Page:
Summary: When we turn to the Lord, the veil will be lifted.
2 Corinthians 3:13 - 18
Women in Afghanistan have to wear a veil whenever they leave their homes. This veil is called a burqa, and it’s a fairly heavy garment that goes from the top of their heads all the way to the ground. They have a patch of net or some gauzy material that covers their eyes so they can see out, but the rest of their bodies is entirely hidden from view. These veils are hot and heavy and restrictive. The women who have to wear them feel like they’re smothering.
In many parts of the world, and in America depending on what state you’re in, when a convicted criminal is executed, a veil or hood is put over the face. This is so they can’t see what’s about to happen, and also so the people watching the execution won’t be upset by any facial contortions that might happen at the time of death.
It used to be traditional for a bride to wear a veil over her face as she walked down the aisle to meet her intended. When she reached the front of the church, the veil was lifted, and she and the groom could look into each other’s faces.
Veils are used for different things and for different reasons. In the case of the bride, the veil is looked on as a beautiful, meaningful part of a wedding service. In the case of the condemned criminal, it’s to keep people from looking into the face of death. In the case of the women of Afghanistan, it’s to control and oppress.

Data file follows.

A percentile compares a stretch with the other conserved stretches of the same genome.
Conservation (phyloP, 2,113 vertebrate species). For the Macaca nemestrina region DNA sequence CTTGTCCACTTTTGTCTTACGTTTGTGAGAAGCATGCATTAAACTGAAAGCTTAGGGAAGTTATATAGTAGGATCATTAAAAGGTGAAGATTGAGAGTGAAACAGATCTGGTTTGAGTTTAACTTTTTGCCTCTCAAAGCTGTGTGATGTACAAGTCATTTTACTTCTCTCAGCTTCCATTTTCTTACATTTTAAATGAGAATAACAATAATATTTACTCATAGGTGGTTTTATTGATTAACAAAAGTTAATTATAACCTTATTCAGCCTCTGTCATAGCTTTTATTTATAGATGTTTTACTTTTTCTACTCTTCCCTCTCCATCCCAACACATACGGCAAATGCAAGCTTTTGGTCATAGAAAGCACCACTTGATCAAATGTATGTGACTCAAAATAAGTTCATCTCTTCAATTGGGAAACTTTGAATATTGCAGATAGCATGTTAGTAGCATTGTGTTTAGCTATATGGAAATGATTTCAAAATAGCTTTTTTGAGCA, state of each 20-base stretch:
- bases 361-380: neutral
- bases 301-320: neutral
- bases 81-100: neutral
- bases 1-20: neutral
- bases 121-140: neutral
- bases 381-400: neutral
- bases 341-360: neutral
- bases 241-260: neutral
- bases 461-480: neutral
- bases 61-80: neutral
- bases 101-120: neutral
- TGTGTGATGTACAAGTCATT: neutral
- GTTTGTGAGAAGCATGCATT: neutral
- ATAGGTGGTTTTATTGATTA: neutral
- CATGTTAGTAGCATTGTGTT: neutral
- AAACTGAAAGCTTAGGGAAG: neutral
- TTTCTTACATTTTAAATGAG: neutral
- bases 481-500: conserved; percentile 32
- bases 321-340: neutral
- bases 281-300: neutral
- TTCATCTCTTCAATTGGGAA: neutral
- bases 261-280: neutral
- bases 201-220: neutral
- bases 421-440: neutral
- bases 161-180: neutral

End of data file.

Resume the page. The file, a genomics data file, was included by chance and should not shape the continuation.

All these different veils are basically used for the same purpose - to separate. Veils come in different sizes and are made from different materials, but they still separate. They separate people from other people; people from things; people from places.
There was a veil in the Temple of the Lord in Jerusalem. It’s sometimes called a curtain, so we know it had to be rather large. It separated the people from an area within the temple called the Holy of Holies.
The Holy of Holies was basically a room within a room within a room. This is where the ark of the covenant was kept, and since God was generally believed to dwell in the ark, the Holy of Holies was where God lived.
Since no one could look upon God and live, no one was allowed to enter the Holy of Holies except the high priest, and he only once a year on the day of atonement, when he went in to ask forgiveness for all the sins the people had committed during the past year.
In today’s Scripture, Paul is writing to the church at Corinth about the new covenant in Christ. In this letter, he makes reference to Moses and his veil.
In Exodus 34, verses 29 through 35, we read the story of Moses and his radiant face. "When Moses came down from Mount Sinai with the two tablets of the Testimony in his hands, he was not aware that his face was radiant because he had spoken with the Lord. When Aaron and all the Israelites saw Moses, his face was radiant, and they were afraid to come near him.
But Moses called to them; so Aaron and all the leaders of the community came back to him, and he spoke to them. Afterward all the Israelites came near him, and he gave them all the commands the Lord had given him on Mount Sinai.